Hundreds of illegal copies of Microsofts new Windows XP operating system – and instructions on how to bypass its copy-protection scheme – are already floating around the Internets peer-to-peer networks.
Hacking tips being shared on P2P networks purport to work around the very product-activation measures that Microsoft built into Windows XP to prevent such piracy. A file called “WindowsxpCrackMethod.txt,” obtained via the Gnutella network, describes a few simple steps that allegedly disable the product activation feature. The file, which includes a 20-character key required to install XP, steps users through booting the operating system into Safe Mode and then altering the Windows registry settings to indicate that the software has already been activated.
When Microsoft launched Windows XP on Oct. 25, the company reiterated details of its product activation requirement. During installation, XP, unlike previous versions of Windows, generates a unique ID based on the PCs hardware that must be sent to Microsoft either over the Internet or by phone. The feature is supposed to cut down on piracy and what Microsoft calls “casual copying” to ensure that each copy of XP is installed on no more than one physical computer.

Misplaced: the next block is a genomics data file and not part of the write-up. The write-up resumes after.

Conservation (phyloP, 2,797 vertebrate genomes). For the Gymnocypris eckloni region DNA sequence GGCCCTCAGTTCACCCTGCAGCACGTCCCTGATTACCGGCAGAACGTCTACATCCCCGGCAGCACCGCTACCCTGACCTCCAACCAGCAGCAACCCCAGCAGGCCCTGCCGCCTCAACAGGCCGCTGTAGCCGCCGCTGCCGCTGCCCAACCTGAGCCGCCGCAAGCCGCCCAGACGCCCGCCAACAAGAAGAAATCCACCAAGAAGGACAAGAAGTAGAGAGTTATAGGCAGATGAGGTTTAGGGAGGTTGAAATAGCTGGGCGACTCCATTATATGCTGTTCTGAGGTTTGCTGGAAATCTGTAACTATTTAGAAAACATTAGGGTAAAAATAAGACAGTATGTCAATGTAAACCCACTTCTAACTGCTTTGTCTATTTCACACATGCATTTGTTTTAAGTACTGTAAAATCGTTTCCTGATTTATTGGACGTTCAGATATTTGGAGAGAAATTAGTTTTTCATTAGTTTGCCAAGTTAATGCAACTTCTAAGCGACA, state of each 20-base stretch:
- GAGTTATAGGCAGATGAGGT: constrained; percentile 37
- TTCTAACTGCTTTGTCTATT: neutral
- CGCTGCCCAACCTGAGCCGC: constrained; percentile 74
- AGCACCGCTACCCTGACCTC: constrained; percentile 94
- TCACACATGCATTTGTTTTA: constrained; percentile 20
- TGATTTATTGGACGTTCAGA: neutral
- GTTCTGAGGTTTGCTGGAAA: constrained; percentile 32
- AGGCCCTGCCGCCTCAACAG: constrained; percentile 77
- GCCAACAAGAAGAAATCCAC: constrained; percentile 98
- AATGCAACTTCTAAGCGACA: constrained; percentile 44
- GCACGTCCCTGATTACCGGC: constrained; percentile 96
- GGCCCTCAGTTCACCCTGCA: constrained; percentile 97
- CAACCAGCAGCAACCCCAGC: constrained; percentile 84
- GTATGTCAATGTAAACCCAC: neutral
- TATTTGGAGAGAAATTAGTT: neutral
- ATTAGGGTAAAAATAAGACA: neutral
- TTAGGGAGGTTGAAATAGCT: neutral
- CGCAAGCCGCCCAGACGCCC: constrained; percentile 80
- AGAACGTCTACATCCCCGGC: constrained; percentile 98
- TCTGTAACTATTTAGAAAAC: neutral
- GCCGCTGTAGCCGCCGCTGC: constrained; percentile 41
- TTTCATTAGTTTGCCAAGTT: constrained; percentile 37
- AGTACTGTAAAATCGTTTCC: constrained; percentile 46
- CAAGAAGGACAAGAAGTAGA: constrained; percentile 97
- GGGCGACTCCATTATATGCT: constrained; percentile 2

A Microsoft spokeswoman said the company is monitoring the “growing problem” of P2P networks swapping its software. She declined to say whether any hacks have successfully bypassed XPs product activation feature, but said, “Microsoft isnt surprised that hackers are eventually able to circumvent the technology.”
While copies of the Windows XP code are available on P2P networks, obtaining them is cumbersome. Even on a broadband connection, downloading the full version of Windows XP could take 12 hours or longer because of network congestion. Interactive Weeks repeated attempts to confirm certain details by downloading pirated versions of Windows XP were unsuccessful because the PCs hosting the files reported being overwhelmed with requests.
Keyword searches last week for “Windows XP” on the Gnutella and Morpheus P2P networks revealed dozens of computers in Canada, Germany, Mexico, the Netherlands and the U.S. hosting what appeared to be full versions of Windows XP Home Edition and XP Professional ranging in size from 455 megabytes to 600 MB. The two most popular Gnutella clients, which download files directly from another users PC rather than from a central server, are BearShare and LimeWire.
For Microsoft, this illicit software trading is mainly an annoyance. Microsoft probably will not lose significant revenue to the piracy, since users attempting to download Windows XP wouldnt have been likely to buy it otherwise.